Halloween is a special time of the year for horror movie fans. 364 days out of the year, our near encyclopedic knowledge of the kinds of movies where power tools are regularly applied to the bodies of screaming co-eds isn’t exactly the kind of thing you can bring up at trendy parties. But for one, beautiful day out of every year, if you have a reputation for knowing horror flicks, that knowledge becomes a commodity for all your normal friends looking for something gross and fun to watch on Halloween night.
So as in years past, this FFR is devoted to a few of fun picks I’ve recently stumbled across that would make solid viewing for your Halloween activities this year.
Right now, you’re probably wondering what the hell that means, and while I’ve seen the movie, I’m honestly as in the dark as you are. But that brief, puzzling opening monologue is the closest thing to rhyme or reason we’re given in the events of Neon Maniacs, a 1986 monster flick that sees, among other things, a monstrous samurai, a caveman, a cop, and a Native American warrior emerge from the Golden Gate bridge to wreak havoc and mayhem. Are they ghosts? Zombies? The product of some kind of gypsy curse? God only knows, but the film is fun enough that any lingering questions you may have get quickly cast aside.
Neon Maniacs feels like it was probably intended to start off a future cult horror franchise, something in the vein of Puppet Master. Sadly, it never happened and all we got was this one, weird, goofy as all hell but somehow endearing flick, a fun little monster romp that feels like it was probably someone’s passion project. Somewhere out there, there’s an alternate reality where Neon Maniacs became this cult horror classic with a dozen or so sequels, high-end merchandise and an impossibly detailed wiki. We don’t live in that universe, and if you ask me that’s a shame.
But if you’re in for a more traditional, slightly less batty monster flick, Pumpkinhead may be what you’re looking for. Genre mainstay Lance Henricksen plays a good ol’ boy whose son is killed in an accident involving some rowdy teens, and does the only thing a grieving father would do in this situation: go to an old spooky woods-witch who uses his blood to summon Pumpkinhead, a snarling vengeance demon who proceeds to hunt down and kill the aforementioned teens.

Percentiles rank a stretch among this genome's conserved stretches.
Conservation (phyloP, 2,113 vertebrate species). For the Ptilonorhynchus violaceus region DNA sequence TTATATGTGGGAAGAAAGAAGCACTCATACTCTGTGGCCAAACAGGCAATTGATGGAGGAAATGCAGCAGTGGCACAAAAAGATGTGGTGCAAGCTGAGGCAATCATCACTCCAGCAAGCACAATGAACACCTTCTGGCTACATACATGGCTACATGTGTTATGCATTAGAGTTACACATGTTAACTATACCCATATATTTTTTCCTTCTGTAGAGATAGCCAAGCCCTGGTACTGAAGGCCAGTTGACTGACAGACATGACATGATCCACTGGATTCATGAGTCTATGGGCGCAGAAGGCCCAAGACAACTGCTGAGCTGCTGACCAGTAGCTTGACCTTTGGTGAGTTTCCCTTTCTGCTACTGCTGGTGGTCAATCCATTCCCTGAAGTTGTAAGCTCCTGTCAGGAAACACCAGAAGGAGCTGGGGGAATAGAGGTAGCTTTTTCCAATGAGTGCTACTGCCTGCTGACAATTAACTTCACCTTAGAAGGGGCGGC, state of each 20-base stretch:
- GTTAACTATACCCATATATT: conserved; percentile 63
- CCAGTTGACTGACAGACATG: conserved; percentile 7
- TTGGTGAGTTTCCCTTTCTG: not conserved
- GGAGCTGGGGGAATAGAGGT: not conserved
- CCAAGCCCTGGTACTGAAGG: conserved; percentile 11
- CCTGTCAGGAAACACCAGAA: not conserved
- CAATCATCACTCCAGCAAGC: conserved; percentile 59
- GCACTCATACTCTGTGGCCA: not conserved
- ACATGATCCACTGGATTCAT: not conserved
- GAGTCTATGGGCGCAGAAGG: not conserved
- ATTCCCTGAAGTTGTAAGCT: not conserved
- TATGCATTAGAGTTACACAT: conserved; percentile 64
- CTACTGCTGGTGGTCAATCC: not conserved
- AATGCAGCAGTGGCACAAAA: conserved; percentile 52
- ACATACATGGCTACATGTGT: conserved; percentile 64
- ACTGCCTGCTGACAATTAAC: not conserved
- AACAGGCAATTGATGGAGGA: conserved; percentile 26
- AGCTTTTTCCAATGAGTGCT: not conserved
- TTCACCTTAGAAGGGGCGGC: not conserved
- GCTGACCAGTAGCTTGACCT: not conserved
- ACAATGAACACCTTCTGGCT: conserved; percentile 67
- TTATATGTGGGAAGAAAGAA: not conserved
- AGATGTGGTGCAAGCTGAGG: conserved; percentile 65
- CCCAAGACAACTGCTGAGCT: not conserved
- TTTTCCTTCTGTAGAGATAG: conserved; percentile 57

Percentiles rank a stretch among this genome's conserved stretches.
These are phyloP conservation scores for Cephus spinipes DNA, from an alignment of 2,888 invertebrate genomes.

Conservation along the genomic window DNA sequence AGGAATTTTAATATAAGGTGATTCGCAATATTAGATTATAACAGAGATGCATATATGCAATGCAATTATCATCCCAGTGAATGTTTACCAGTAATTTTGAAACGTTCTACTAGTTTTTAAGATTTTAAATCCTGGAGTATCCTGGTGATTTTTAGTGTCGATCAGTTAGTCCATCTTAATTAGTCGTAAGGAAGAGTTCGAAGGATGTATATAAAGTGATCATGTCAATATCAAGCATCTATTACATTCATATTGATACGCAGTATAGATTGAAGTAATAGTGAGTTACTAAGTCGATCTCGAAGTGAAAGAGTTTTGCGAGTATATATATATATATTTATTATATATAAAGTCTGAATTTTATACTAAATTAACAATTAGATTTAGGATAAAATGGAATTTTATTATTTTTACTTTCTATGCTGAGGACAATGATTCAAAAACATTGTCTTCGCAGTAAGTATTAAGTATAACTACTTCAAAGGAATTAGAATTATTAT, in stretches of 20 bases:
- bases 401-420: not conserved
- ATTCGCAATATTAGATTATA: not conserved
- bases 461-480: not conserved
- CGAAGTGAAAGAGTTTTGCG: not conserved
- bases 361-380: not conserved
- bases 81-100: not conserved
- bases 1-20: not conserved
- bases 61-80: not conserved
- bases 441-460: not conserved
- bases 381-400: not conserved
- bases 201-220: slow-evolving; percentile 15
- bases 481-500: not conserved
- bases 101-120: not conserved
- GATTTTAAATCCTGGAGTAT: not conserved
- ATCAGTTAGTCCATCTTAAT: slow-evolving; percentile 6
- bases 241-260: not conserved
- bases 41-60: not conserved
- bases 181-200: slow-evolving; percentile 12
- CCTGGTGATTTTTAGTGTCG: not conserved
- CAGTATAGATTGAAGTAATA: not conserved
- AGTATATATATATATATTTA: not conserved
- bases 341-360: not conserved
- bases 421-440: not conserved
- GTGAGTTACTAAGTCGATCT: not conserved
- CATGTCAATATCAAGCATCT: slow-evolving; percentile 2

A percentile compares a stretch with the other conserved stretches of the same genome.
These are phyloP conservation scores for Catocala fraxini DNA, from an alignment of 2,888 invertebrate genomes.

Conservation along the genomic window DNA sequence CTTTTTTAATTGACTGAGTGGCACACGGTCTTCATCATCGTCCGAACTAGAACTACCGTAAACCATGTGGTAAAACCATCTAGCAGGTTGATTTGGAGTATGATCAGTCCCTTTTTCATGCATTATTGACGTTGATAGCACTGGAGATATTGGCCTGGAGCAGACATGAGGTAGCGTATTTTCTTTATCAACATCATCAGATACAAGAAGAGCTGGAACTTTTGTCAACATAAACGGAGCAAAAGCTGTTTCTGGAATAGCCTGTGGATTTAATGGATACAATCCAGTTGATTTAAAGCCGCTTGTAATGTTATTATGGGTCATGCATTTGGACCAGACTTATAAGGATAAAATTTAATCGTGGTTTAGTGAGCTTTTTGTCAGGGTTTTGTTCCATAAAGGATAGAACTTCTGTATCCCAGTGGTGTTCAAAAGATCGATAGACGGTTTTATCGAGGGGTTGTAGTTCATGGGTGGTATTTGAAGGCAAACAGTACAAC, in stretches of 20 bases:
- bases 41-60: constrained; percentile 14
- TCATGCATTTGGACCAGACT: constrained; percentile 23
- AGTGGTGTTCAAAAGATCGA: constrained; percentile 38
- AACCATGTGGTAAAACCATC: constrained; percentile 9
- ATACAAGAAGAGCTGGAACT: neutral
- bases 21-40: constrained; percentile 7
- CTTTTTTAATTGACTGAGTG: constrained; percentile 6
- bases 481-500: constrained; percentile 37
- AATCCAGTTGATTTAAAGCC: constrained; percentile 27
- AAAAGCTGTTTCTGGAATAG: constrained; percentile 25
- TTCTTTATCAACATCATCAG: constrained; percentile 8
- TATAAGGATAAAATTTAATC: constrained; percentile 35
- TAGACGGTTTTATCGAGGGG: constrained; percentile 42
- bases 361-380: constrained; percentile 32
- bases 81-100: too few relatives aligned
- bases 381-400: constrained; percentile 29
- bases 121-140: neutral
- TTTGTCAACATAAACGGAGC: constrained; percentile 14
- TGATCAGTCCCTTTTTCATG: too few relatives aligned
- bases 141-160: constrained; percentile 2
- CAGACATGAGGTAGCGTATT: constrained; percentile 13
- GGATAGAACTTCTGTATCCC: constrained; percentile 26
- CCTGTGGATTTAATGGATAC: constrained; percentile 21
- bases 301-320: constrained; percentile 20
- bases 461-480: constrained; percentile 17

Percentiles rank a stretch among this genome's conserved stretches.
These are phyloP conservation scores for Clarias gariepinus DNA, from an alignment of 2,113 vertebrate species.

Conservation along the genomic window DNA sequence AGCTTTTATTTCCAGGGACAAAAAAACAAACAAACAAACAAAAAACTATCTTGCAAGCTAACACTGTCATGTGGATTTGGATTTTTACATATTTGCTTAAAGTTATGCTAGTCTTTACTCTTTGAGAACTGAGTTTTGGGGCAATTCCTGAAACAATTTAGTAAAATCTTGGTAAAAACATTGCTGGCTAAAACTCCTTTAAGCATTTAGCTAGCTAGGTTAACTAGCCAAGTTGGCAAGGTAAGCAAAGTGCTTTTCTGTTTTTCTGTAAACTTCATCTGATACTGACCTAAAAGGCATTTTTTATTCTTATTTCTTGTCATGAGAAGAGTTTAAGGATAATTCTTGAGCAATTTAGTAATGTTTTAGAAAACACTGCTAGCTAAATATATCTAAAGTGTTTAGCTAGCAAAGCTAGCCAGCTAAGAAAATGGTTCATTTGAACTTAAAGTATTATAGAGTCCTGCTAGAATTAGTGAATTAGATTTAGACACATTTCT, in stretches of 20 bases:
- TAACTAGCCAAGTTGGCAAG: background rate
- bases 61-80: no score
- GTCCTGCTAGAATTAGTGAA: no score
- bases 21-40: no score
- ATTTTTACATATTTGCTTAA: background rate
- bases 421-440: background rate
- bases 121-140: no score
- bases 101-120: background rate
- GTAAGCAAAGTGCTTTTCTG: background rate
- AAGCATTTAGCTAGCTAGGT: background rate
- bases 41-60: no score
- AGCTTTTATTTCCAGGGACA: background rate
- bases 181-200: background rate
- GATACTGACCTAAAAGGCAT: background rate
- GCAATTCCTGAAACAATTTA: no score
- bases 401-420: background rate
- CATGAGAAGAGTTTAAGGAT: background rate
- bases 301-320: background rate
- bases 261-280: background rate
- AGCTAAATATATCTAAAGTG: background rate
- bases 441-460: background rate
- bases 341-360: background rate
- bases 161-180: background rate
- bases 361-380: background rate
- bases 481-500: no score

What I love about Pumpkinhead is how defiantly oldschool it is. The story has this intentionally folkloric bent to it, like this could almost have been a Jersey Devil movie or something. There’s no hint of modern cynicism or post-modern hipness to elements like the scary witch, who naturally lives in a smokey forest, has a big ol’ crooked nose and lets out one of the all time great “Witch Cackles” near the end of the flick. It isn’t trying to be hip or edgy, it just wants to be a dyed-in-the-wool monster flick with lots of gory kills and a big cool monster at the center.
And speaking of which, Pumpkinhead himself is a glorious pre-CGI animatronic affair created by Stan Winston (who also sat in the Director’s chair for this one), the now departed effects guru who worked on everything from the Terminator flicks, Aliens, and even the first Iron Man. The creature may not be the most elaborate or iconic in Winston’s repertoire, but looks damn good on screen even today.
But if you’re in the mood for something in a bare bones but effective slasher flick, no monsters or witches, just a crazy dude, a bunch of victims and a pretty decent gore effects department, maybe I can interest you in Intruder.
The set-up is simple, after the announcement that a local grocery store will soon be closing down, the owners and staff have to pull an all-nighter marking everything down. Of course, prices aren’t the only thing getting slashed (sorry, I had to) when a mysterious killer shows up and starts picking the staffers off one by one.
Even though you can enjoy sincerely, thanks mostly to some solid gore effects by Greg Nicotero, Intruder is a hell of a lot of fun to just riff on with your friends, which is exactly how I first enjoyed it. It has all these weird aesthetic choices, like POV shots from inanimate objects that led me and my friends to the running gag that half the items in the store were actually “were-things” that turned into phones and boxes of facial tissue by the light of the moon. Neon Maniacs has the same riff-worthy qualities, but Intruder comes a bit closer to balancing between being a big goofy romp and actually serviceable slasher fare.
Walk-on appearances by Ted and Sam Raimi and Bruce “Don’t Call me Ash” Campbell don’t exactly hurt either.